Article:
BI tools


BI toolsetsAs this is my last blog post for the year, I thought it would be fitting to explore how the Business Intelligence (BI) landscape has changed over the years, especially regarding toolsets. Having worked in the BI sector for numerous years – in the last five years the BI toolset landscape has not only expanded, but actually exploded. Of course, the hype around big data, the availability of more processing power and especially memory, as well as the ever ubiquitous mobile platform has fueled this explosion.

When BI first made an impact on the industry, organisations merely had to make a simple choice between a few mainstream BI tools – a data warehouse database management system (DBMS), an extract transform and load (ETL) tool, a reporting package, and if they were really progressive, maybe a data dictionary or a data quality or profiling tool. Simple, you could do the evaluation on a single spreadsheet. My goodness, the Inmon vs Kimball religious debates took up more time than the toolset evaluations. In those good old days you could actually source your entire BI technology stack quite easily from a single vendor.

Today, more often than not, most companies have one or more data warehouse DBMSs, depending whether you only have structured and dimensional data, or whether you have any of the unstructured types of big data as well. In which case you may have implemented Hadoop or in some cases a more specialised NoSQL database, which simply provides a method for storing and querying of data that is more applicable to those data types than conventional relational databases. In fact, you may even have moved the entire data warehouse, or only the time-critical parts of it, directly into an in-memory database like SAP HANA.

However, it is not just the data warehousing and storage models that have changed – in fact on the information exploitation front, things have really taken off. Take for example the fact that today, an organisation with mature information management and utilisation, may have one, of each, of the following tools in their organisation:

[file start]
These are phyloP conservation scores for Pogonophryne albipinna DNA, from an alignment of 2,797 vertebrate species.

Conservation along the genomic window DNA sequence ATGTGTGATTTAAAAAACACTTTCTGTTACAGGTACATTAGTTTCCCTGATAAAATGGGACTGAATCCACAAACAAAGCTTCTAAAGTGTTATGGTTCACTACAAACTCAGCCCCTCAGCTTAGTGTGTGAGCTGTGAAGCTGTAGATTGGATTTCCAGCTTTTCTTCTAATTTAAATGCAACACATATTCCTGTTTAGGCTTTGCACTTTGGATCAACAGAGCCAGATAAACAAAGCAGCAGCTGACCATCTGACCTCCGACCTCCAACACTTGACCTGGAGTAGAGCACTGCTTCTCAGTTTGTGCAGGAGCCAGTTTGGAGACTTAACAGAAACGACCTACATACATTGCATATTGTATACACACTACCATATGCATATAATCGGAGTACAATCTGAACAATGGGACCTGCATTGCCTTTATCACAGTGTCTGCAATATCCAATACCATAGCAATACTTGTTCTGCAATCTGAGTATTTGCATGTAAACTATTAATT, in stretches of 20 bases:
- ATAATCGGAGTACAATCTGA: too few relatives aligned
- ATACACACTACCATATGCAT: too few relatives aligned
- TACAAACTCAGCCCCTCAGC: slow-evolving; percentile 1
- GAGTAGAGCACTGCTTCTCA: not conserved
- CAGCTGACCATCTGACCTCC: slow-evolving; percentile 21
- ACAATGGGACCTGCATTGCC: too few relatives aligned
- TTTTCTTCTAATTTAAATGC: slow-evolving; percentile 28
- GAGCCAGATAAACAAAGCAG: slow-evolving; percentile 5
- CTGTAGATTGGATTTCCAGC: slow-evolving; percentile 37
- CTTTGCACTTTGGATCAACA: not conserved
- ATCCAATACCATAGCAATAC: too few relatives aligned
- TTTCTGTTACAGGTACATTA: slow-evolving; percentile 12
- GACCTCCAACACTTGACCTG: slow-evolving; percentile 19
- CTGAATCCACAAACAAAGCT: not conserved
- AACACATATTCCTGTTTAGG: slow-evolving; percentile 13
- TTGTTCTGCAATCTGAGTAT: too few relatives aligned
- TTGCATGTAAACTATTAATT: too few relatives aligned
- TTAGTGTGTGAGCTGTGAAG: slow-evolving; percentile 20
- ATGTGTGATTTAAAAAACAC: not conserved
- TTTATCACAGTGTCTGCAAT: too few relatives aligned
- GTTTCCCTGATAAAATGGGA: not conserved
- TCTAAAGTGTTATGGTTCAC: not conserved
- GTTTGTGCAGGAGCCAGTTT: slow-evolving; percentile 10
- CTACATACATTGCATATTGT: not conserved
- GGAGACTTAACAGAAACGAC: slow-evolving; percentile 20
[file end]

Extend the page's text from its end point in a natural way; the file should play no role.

• Data exploration tools – also called visual data discovery tools, to investigate the data, detect patterns and analyse it interactively in further depth – and then develop insights from this. Examples of these toolsets are Tableau or Qlikview or SAP Lumira.
  • Data reporting and dashboarding tools – where a business intelligence dashboard is a data visualization tool that displays the current status of metrics and key performance indicators (KPI’s) for an organisation. Dashboards consolidate and arrange numbers and metrics.  Popular tools in this genre include  SAP BusinessObjects, IBM Cognos, Microsoft SSRS, Microstrategy, Oracle OBIEE and many, many more – way too many to list. In fact, the Gartner report on BI toolsets enumerates 40 tools, of which the majority fall into this category, and that’s is not even a complete list yet.
  • Advanced analytical modelling tools – which are used to create and run statistical, mathematical and other predictive models on existing data to generate insights previously unknown. It is very important that the right model needs to be implemented in order to get to the right insights from the data, but that’s a topic for another blog another time. For example, organisations can use SAS, SPSS, R or Python to generate such business insights, and this list is not exhaustive either.


In a very federated organisation, or even where there simply aren’t a lot of architectural governances, you may even see two or more of each type of toolset floating around, serving different groups of information consumers.

You can see, just from the above, the selection of BI toolsets is not merely a quick selection and decision-making process anymore, but needs to be a well thought through process that really requires insights into the informational needs and maturity of the organisation. Often internal staff are influenced by past successes or failures, and especially by what they have become accustomed to, that they may need external guidance and support to approach it objectively. More often than not they battle to understand their own requirements, and even more so, their target maturity level and what they need to get there. Today, BI specialists – are just this – specialists and experts in their field and are crucial assets in your organisation. Referring to the toolsets above, you may have data analysts; BI report and dashboard developers; and data scientists or analytical modelers where each group respectively uses one of the toolsets described above. And depending on the culture of the organisation and its relationship with the tool vendors, those toolsets may even be sourced from totally different vendors.

So as we go into 2014 – the information age is set to explode even further – given not only the amount of information that organisations are dealing with, but of course the advent of social platforms, which further drives information and sharing internally and externally – all of which is relevant to how organisations view and define their information exploitation strategies. So don’t merely try to stick to the old way of using a single BI tool, but rather take advantage of this expansion and use it to the benefit of your organisation.

Happy holidays!

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